Ever had a fever dream, those slippery scenes that play themselves out in your mind's eye as your body tries to rid itself of whatever bacterial or viral infection you happen to be suffering from? Sometimes, fever dreams can be terrifying—your waking self isn't quite rooted in reality when your body temperature rises above the 101-degree range and, if you've taken cold or flu medicine, the line between what's real and imagined becomes even more clouded.
But fever dreams can also be quite entertaining in a whimsical kind of way. It's as if some bizarre and tantalizing carnival has invaded your psyche, and the hawkers and performers are doing their level best to confuse and delight you with a host of things that make sense only to them. It's these instances, I believe, that your brain attempts to provide a little comic relief in the midst of physical illness. And with much the same purpose, the Tin Hat Trio make acoustic curiosities that don't quite belong in jazz—or any other genre, for that matter. Their compositions are manifested as freewheeling chamber music for postmodern America, as jovial expressions of alternate musical thought.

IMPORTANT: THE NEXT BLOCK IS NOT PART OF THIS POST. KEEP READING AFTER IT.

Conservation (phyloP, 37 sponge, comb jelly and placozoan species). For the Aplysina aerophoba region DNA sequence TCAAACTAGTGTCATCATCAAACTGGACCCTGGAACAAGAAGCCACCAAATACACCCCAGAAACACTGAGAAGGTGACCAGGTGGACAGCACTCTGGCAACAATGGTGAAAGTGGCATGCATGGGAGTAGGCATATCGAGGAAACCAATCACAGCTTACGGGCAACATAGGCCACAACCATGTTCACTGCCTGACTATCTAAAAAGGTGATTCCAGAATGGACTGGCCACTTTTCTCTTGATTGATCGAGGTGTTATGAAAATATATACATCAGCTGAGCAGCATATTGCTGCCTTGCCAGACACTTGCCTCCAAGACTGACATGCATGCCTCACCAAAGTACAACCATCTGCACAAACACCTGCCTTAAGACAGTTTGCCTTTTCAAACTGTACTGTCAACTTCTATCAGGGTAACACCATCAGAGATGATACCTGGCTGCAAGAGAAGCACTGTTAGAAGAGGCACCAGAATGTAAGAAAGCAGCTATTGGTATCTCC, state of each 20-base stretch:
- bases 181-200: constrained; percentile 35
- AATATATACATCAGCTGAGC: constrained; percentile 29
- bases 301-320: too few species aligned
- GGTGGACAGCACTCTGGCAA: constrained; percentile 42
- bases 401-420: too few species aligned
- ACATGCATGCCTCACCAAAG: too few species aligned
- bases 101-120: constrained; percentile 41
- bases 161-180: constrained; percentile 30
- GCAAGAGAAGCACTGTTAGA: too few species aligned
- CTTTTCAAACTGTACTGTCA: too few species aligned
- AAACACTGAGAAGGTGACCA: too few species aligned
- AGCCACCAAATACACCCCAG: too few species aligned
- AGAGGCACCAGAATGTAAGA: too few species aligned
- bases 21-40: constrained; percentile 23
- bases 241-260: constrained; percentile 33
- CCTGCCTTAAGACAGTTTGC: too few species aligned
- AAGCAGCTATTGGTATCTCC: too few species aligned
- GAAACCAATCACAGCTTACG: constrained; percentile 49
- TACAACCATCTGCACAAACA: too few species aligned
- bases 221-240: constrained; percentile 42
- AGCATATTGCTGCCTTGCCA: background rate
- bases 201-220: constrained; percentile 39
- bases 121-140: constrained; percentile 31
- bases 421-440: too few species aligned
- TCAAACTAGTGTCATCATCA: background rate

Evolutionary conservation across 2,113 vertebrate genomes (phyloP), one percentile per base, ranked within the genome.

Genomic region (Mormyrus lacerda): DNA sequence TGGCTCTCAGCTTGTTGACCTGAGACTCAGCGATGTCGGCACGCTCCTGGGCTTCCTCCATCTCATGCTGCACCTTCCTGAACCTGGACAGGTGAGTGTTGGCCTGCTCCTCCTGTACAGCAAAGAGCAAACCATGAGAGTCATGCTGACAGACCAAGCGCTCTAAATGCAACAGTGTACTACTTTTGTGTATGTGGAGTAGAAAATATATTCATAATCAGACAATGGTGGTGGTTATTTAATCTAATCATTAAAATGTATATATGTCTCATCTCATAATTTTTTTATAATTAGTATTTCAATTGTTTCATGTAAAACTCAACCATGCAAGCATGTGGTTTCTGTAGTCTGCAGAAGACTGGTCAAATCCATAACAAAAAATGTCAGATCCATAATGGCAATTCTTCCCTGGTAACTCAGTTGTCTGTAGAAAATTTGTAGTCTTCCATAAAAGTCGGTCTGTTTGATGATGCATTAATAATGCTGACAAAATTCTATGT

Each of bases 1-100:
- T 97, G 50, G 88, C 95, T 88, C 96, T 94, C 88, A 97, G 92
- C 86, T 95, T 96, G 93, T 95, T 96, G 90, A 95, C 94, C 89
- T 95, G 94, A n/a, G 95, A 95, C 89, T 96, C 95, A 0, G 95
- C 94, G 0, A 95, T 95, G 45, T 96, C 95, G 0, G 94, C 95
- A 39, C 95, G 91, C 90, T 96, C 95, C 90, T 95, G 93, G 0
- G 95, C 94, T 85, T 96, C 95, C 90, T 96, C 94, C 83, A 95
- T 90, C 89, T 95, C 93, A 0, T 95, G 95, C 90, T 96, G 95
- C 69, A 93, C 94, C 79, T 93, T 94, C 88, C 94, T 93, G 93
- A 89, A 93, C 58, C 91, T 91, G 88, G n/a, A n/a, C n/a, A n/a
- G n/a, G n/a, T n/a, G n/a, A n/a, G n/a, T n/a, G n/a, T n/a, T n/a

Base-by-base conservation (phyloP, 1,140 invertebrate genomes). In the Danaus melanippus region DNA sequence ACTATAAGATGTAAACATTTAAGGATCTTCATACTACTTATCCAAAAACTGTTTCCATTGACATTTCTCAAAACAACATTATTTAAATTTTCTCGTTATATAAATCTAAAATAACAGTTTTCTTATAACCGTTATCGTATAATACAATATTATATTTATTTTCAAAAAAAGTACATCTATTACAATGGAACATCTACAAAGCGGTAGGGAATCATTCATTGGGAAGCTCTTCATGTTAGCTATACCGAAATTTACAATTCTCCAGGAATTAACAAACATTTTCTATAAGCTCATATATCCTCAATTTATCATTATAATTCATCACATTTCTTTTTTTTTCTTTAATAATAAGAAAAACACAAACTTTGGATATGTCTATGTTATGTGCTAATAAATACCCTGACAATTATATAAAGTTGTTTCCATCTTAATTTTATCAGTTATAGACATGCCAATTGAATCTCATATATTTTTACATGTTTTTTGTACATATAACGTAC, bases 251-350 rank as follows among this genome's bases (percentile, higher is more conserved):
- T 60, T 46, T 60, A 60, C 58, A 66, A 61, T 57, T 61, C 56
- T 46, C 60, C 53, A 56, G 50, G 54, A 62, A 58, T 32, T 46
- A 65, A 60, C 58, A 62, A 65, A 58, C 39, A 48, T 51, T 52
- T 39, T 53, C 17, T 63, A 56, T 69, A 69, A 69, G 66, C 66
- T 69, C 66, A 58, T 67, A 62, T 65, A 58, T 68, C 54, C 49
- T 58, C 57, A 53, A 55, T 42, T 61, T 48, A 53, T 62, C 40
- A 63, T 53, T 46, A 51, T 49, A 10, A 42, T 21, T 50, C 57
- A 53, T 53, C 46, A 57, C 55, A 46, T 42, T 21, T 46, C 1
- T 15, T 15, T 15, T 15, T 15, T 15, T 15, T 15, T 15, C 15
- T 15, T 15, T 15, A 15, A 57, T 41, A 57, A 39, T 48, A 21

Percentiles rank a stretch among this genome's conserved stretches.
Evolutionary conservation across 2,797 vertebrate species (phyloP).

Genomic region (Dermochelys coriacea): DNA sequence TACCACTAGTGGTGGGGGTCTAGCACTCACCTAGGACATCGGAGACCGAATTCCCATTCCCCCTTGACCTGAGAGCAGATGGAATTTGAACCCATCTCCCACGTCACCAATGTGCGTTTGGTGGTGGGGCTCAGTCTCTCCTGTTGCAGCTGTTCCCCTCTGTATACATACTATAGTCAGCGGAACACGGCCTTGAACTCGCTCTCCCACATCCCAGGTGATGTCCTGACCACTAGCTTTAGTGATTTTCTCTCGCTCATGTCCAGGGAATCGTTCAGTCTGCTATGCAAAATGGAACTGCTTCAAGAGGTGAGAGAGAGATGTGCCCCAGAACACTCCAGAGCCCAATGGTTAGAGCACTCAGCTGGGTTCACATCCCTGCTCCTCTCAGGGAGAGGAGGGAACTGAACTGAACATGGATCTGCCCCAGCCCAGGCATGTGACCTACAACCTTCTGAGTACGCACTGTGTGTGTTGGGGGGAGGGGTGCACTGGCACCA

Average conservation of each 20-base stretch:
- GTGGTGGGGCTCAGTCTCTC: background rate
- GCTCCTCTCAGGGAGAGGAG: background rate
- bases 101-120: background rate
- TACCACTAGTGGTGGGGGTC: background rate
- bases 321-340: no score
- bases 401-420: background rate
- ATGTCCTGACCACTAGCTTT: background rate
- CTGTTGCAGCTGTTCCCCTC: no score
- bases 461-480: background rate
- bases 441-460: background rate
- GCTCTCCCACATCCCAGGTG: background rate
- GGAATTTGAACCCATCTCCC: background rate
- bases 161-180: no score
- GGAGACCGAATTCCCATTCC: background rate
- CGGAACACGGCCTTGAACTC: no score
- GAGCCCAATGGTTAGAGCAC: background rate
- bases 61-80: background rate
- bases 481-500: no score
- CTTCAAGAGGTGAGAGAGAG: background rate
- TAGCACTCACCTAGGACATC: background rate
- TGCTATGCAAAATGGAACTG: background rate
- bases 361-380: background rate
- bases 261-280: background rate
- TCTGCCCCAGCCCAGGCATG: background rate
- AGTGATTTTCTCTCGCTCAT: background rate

Far from the experimental music of John Cage, LaMonte Young or John Zorn, though, the Tin Hat Trio use complex compositions rooted in Old World Europe as a starting point, and then divert the music through Candyland only to wind up with a vibrant meld of everything from bluegrass to tango, all with an edge that's decidedly avant-garde. Featuring Rob Burger on accordion, pump organ, piano and harmonica; violinist/violist Carla Kihlstedt, who has worked with Zorn and the ROVA saxophone Quartet, the Grassy Knoll, Mr. Bungle, Tom Waits and others, Mark Orton on guitar, banjo and dobro, and recent additions Bjork harpist Zeena Parkins and avant garde tuba master Bryan Smith, the Tin Hat Trio released their debut in 1999 to broad critical acclaim. For the new century, the group released Helium (Angel) a year later, an album that cemented them as America's premier chamber-jazz ensemble. The Rodeo Eroded (Ropeadope) was released in 2002, and the group are currently touring on the strength of their fourth album, the deeply emotional Book of Silk (Ropeadope).
Intriguing to the nth degree and full of unexpected twists and turns, the trio's music is, as Billboard states, "The sound of the other Young America." If innovation is your bag, then prepare to have it filled.